Sep 25, 2015; Denver, CO, USA; Colorado Rockies shortstop C. Adames (18) slides into third base in the first inning against the Los Angeles Dodgers at Coors Field. Mandatory Credit: Ron Chenoy-USA TODAY Sports
Today, we hand out the award for Player of the Year for the Albuquerque Isotopes, 2015’s AAA Pacific Coast League affiliate of the Colorado Rockies.
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The Colorado Rockies traded Troy Tulowitzki for a reason (well, several reasons), and most fans and writers assumed Trevor Story was that reason, and will be that heir apparent, now that Tulo’s long gone. That still may be true, of course, but Cristhian Adames is at least making the conversation interesting enough this year, and he presents the Rockies some options moving forward.
Adames has impressed in the big leagues the last couple weeks, but if you’ve been watching him at all this year, you knew this was coming. He had a monster year for the Albuquerque Isotopes and it was only a matter of time until it translated at the Major Leagues.
So, for his stellar play in the Pacific Coast League in 2015, Cristhian Adames is our 2015 Player of the Year for the Albuquerque Isotopes.
The numbers to back it up:
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Adames had a solid year start to finish in Albuquerque, earning himself a spot on the All-Pacific Coast League Team and — in what was his second season in AAA — hopefully proving to the Rockies that it’s time to graduate from the minors and get a legitimate chance at a Major League role.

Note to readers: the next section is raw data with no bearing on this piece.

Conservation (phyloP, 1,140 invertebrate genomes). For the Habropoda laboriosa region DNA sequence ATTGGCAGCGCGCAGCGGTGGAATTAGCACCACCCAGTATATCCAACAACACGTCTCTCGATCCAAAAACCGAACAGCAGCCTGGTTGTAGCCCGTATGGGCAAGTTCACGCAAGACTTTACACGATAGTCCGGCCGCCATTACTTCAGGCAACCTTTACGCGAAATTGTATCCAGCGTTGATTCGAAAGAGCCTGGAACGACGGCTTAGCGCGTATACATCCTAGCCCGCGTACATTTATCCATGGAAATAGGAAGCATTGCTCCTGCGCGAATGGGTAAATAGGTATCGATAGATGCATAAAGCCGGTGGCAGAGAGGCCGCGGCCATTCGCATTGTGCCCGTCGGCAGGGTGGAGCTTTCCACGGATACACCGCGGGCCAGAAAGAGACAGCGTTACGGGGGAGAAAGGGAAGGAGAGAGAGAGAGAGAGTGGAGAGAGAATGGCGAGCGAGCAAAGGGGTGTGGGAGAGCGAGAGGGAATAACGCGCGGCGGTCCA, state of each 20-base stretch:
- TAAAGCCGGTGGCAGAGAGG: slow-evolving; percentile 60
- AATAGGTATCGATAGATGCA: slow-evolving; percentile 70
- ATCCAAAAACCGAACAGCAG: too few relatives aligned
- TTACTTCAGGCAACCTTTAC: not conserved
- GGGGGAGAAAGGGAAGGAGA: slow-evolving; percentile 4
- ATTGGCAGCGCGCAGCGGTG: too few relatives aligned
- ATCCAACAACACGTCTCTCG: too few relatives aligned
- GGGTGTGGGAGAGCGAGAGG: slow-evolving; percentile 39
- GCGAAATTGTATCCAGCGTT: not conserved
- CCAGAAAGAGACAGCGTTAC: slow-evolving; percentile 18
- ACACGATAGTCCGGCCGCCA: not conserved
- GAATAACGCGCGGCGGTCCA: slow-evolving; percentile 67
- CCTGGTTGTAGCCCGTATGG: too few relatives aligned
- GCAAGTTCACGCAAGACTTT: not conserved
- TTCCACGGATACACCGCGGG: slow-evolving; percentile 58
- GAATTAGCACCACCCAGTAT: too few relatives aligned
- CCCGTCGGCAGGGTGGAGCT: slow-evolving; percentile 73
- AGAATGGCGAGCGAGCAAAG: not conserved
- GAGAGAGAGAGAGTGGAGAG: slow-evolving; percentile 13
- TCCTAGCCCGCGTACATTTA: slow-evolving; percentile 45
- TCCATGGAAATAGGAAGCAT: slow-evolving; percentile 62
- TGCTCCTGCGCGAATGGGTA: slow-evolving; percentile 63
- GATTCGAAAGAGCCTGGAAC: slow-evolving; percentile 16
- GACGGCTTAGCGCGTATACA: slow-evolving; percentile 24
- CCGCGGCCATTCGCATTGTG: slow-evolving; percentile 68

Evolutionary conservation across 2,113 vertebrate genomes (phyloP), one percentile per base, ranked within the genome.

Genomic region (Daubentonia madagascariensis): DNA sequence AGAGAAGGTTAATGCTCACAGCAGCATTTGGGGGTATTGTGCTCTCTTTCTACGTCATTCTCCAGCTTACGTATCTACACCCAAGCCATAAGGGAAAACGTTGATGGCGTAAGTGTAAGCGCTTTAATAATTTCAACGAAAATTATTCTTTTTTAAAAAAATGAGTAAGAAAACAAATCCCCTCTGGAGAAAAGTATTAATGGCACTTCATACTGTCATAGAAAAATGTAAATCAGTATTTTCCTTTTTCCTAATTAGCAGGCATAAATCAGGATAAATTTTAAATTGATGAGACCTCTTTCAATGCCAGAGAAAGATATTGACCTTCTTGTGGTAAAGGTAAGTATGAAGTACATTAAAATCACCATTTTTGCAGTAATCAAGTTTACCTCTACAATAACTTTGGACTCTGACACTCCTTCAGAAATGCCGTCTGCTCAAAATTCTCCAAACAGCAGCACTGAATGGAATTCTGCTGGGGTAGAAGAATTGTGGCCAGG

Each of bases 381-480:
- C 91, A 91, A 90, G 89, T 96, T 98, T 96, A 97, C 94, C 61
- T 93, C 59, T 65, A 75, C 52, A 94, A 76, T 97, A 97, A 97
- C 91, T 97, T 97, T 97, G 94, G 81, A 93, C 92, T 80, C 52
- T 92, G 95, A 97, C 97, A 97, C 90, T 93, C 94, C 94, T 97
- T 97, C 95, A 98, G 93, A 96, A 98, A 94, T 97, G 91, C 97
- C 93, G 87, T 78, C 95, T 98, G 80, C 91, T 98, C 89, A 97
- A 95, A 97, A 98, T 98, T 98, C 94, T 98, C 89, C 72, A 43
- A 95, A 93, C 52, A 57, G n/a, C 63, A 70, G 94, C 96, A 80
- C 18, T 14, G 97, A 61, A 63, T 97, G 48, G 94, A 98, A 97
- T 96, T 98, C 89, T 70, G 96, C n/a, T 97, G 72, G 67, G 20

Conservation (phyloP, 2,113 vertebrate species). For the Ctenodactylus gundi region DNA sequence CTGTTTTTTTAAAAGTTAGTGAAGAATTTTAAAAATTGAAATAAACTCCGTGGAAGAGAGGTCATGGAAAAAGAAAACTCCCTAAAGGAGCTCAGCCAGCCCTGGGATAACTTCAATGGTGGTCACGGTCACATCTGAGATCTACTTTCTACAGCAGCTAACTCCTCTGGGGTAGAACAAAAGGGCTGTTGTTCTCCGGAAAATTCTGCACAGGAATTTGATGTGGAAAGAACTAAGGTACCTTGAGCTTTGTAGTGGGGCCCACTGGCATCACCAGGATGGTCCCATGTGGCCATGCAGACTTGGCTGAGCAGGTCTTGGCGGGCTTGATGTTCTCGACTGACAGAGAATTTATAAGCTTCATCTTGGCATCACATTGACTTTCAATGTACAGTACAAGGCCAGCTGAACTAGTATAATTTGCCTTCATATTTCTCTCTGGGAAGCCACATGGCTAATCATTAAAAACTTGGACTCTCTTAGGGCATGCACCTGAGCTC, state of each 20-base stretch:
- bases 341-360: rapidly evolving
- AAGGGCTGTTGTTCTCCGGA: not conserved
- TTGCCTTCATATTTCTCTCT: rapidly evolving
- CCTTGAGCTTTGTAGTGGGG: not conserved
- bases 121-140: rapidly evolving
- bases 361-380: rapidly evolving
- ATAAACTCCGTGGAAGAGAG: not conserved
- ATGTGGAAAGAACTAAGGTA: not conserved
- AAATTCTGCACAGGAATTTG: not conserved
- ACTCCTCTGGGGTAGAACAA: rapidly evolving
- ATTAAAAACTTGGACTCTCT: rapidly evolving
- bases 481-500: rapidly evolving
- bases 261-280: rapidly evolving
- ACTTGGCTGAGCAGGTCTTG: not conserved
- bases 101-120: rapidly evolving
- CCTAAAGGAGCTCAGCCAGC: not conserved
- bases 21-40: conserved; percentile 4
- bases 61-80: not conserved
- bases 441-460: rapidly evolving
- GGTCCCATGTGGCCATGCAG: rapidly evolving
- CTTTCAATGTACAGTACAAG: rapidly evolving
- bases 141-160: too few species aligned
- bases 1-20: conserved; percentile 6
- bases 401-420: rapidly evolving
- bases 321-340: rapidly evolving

In the last few weeks in Denver, too, Adames has impressed the Rockies with his defense and productive bat, outshining veteran Jose Reyes, and now taking over the reins at shortstop for the final week of the year as Reyes deals with an Achilles injury.
What 2016 looks like:
Adames’ short-term future is still highly dependent on Reyes, and Story, as we all need to see who the Rockies trade (or don’t trade) this winter, and how quickly Story can reach the big leagues, himself. I’m firmly in the pro-Adames camp, truth be told. That doesn’t make me anti-Story; I think Story’s a phenomenal player himself. It’s just that Adames will have had nearly 100 career big league at-bats heading into the 2016 season, and while that’s not a lot, it’s enough of a sliver of experience to grant him a rightfully-deserved larger role than the completely untested Story.
At the end of the day, the Rockies may have on their hands two very good shortstops/middle infielders of the future, and with that comes options as to where both of these guys can play. We’ll cross that bridge when we come to it, though; for now, the focus this winter ought to be on trading Reyes and handing Adames the starting shortstop job, at least to begin 2016.
McBride has had an interesting Rockies’ career. He crushes the ball in the minor leagues, but hasn’t been able to figure out big league pitching in several (albeit relatively short) stints up in Denver. He was designated for assignment earlier this month when Justin Morneau returned from the disabled list, and despite hitting .328 with a .929 OPS and 101 hits in 78 games for the Albuquerque Isotopes this summer, McBride went unclaimed and passed through DFA limbo back to the ‘Topes. At 30 years old, he doesn’t have much of a future in Denver, but he was a stud in Albuquerque this summer.
Nina is a player we’ve written about very recently, having won the Most Improved Award for his work with the Albuquerque Isotopes this summer. I know, there’s more to a stat line that batting average (it’s 2015, people!), but you still shouldn’t discount the benchmark that is hitting .300 in a full season professional league. Nina did that, and though it won’t win him Player of the Year, it certainly earns him a hat tip in the conversation.